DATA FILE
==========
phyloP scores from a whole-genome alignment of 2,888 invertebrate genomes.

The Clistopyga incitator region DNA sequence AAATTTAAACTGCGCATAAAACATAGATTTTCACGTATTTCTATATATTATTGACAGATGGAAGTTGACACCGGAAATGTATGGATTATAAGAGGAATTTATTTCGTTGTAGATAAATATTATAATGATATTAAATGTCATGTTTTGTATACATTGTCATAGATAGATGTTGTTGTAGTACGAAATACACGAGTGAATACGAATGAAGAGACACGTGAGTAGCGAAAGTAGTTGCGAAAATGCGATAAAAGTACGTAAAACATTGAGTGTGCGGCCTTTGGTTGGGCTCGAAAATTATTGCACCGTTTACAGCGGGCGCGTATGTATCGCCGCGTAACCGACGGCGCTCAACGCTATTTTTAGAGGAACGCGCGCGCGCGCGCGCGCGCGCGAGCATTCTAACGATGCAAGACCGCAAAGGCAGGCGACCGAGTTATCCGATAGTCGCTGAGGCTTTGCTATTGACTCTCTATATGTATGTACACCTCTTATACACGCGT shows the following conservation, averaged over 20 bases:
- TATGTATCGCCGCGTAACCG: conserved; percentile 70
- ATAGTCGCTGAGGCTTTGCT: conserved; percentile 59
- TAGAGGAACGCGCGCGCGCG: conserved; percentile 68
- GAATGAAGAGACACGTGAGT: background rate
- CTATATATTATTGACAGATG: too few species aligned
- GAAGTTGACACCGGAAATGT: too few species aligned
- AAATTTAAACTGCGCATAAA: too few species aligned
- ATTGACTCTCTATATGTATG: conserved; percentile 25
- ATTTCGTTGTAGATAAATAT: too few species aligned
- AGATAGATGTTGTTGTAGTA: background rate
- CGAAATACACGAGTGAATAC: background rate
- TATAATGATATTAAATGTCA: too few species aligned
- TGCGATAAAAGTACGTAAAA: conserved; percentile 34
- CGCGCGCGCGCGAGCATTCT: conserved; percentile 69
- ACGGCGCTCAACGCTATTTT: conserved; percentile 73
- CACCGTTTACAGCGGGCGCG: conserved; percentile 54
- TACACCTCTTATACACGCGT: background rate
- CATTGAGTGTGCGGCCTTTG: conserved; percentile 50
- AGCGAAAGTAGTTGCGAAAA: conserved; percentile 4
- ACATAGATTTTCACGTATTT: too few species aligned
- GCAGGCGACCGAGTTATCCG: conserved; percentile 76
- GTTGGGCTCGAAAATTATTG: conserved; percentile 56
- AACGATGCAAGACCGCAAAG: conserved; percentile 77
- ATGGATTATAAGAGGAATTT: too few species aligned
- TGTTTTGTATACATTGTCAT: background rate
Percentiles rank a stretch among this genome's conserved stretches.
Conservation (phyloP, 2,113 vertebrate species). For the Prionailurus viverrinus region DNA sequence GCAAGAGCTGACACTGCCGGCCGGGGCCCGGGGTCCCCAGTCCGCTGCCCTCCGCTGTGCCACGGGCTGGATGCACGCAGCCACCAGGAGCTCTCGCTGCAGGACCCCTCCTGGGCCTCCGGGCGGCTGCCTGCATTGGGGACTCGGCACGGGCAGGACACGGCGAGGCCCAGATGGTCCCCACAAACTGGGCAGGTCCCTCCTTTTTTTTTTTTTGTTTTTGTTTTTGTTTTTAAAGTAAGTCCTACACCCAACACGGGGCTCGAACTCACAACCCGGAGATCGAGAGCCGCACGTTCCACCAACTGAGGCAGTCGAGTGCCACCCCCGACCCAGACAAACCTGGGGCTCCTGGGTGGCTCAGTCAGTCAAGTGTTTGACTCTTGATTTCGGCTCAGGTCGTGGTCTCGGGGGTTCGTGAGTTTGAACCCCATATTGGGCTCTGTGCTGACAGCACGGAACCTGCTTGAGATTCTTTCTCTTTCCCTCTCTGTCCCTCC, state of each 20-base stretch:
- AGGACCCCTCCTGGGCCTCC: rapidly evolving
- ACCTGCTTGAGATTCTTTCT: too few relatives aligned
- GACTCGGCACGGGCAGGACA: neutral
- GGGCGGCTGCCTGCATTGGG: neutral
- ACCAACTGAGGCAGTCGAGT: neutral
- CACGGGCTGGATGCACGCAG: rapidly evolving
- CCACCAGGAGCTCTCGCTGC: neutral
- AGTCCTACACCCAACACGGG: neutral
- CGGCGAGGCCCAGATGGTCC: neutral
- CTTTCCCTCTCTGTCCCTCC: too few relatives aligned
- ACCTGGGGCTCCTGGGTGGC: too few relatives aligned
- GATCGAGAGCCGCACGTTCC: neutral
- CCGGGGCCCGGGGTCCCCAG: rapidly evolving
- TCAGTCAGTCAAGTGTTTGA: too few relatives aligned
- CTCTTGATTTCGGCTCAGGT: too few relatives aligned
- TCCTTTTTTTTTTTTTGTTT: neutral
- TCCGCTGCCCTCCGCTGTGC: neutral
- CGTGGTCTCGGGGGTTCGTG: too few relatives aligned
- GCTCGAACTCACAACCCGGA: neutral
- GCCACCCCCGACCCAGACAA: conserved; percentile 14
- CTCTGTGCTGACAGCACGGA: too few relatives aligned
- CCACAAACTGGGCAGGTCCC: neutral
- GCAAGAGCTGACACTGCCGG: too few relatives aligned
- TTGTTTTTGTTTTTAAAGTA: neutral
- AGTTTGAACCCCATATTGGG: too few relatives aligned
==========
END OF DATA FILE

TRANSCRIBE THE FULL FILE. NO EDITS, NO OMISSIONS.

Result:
phyloP scores from a whole-genome alignment of 2,888 invertebrate genomes.

The Clistopyga incitator region DNA sequence AAATTTAAACTGCGCATAAAACATAGATTTTCACGTATTTCTATATATTATTGACAGATGGAAGTTGACACCGGAAATGTATGGATTATAAGAGGAATTTATTTCGTTGTAGATAAATATTATAATGATATTAAATGTCATGTTTTGTATACATTGTCATAGATAGATGTTGTTGTAGTACGAAATACACGAGTGAATACGAATGAAGAGACACGTGAGTAGCGAAAGTAGTTGCGAAAATGCGATAAAAGTACGTAAAACATTGAGTGTGCGGCCTTTGGTTGGGCTCGAAAATTATTGCACCGTTTACAGCGGGCGCGTATGTATCGCCGCGTAACCGACGGCGCTCAACGCTATTTTTAGAGGAACGCGCGCGCGCGCGCGCGCGCGCGAGCATTCTAACGATGCAAGACCGCAAAGGCAGGCGACCGAGTTATCCGATAGTCGCTGAGGCTTTGCTATTGACTCTCTATATGTATGTACACCTCTTATACACGCGT shows the following conservation, averaged over 20 bases:
- TATGTATCGCCGCGTAACCG: conserved; percentile 70
- ATAGTCGCTGAGGCTTTGCT: conserved; percentile 59
- TAGAGGAACGCGCGCGCGCG: conserved; percentile 68
- GAATGAAGAGACACGTGAGT: background rate
- CTATATATTATTGACAGATG: too few species aligned
- GAAGTTGACACCGGAAATGT: too few species aligned
- AAATTTAAACTGCGCATAAA: too few species aligned
- ATTGACTCTCTATATGTATG: conserved; percentile 25
- ATTTCGTTGTAGATAAATAT: too few species aligned
- AGATAGATGTTGTTGTAGTA: background rate
- CGAAATACACGAGTGAATAC: background rate
- TATAATGATATTAAATGTCA: too few species aligned
- TGCGATAAAAGTACGTAAAA: conserved; percentile 34
- CGCGCGCGCGCGAGCATTCT: conserved; percentile 69
- ACGGCGCTCAACGCTATTTT: conserved; percentile 73
- CACCGTTTACAGCGGGCGCG: conserved; percentile 54
- TACACCTCTTATACACGCGT: background rate
- CATTGAGTGTGCGGCCTTTG: conserved; percentile 50
- AGCGAAAGTAGTTGCGAAAA: conserved; percentile 4
- ACATAGATTTTCACGTATTT: too few species aligned
- GCAGGCGACCGAGTTATCCG: conserved; percentile 76
- GTTGGGCTCGAAAATTATTG: conserved; percentile 56
- AACGATGCAAGACCGCAAAG: conserved; percentile 77
- ATGGATTATAAGAGGAATTT: too few species aligned
- TGTTTTGTATACATTGTCAT: background rate
Percentiles rank a stretch among this genome's conserved stretches.
Conservation (phyloP, 2,113 vertebrate species). For the Prionailurus viverrinus region DNA sequence GCAAGAGCTGACACTGCCGGCCGGGGCCCGGGGTCCCCAGTCCGCTGCCCTCCGCTGTGCCACGGGCTGGATGCACGCAGCCACCAGGAGCTCTCGCTGCAGGACCCCTCCTGGGCCTCCGGGCGGCTGCCTGCATTGGGGACTCGGCACGGGCAGGACACGGCGAGGCCCAGATGGTCCCCACAAACTGGGCAGGTCCCTCCTTTTTTTTTTTTTGTTTTTGTTTTTGTTTTTAAAGTAAGTCCTACACCCAACACGGGGCTCGAACTCACAACCCGGAGATCGAGAGCCGCACGTTCCACCAACTGAGGCAGTCGAGTGCCACCCCCGACCCAGACAAACCTGGGGCTCCTGGGTGGCTCAGTCAGTCAAGTGTTTGACTCTTGATTTCGGCTCAGGTCGTGGTCTCGGGGGTTCGTGAGTTTGAACCCCATATTGGGCTCTGTGCTGACAGCACGGAACCTGCTTGAGATTCTTTCTCTTTCCCTCTCTGTCCCTCC, state of each 20-base stretch:
- AGGACCCCTCCTGGGCCTCC: rapidly evolving
- ACCTGCTTGAGATTCTTTCT: too few relatives aligned
- GACTCGGCACGGGCAGGACA: neutral
- GGGCGGCTGCCTGCATTGGG: neutral
- ACCAACTGAGGCAGTCGAGT: neutral
- CACGGGCTGGATGCACGCAG: rapidly evolving
- CCACCAGGAGCTCTCGCTGC: neutral
- AGTCCTACACCCAACACGGG: neutral
- CGGCGAGGCCCAGATGGTCC: neutral
- CTTTCCCTCTCTGTCCCTCC: too few relatives aligned
- ACCTGGGGCTCCTGGGTGGC: too few relatives aligned
- GATCGAGAGCCGCACGTTCC: neutral
- CCGGGGCCCGGGGTCCCCAG: rapidly evolving
- TCAGTCAGTCAAGTGTTTGA: too few relatives aligned
- CTCTTGATTTCGGCTCAGGT: too few relatives aligned
- TCCTTTTTTTTTTTTTGTTT: neutral
- TCCGCTGCCCTCCGCTGTGC: neutral
- CGTGGTCTCGGGGGTTCGTG: too few relatives aligned
- GCTCGAACTCACAACCCGGA: neutral
- GCCACCCCCGACCCAGACAA: conserved; percentile 14
- CTCTGTGCTGACAGCACGGA: too few relatives aligned
- CCACAAACTGGGCAGGTCCC: neutral
- GCAAGAGCTGACACTGCCGG: too few relatives aligned
- TTGTTTTTGTTTTTAAAGTA: neutral
- AGTTTGAACCCCATATTGGG: too few relatives aligned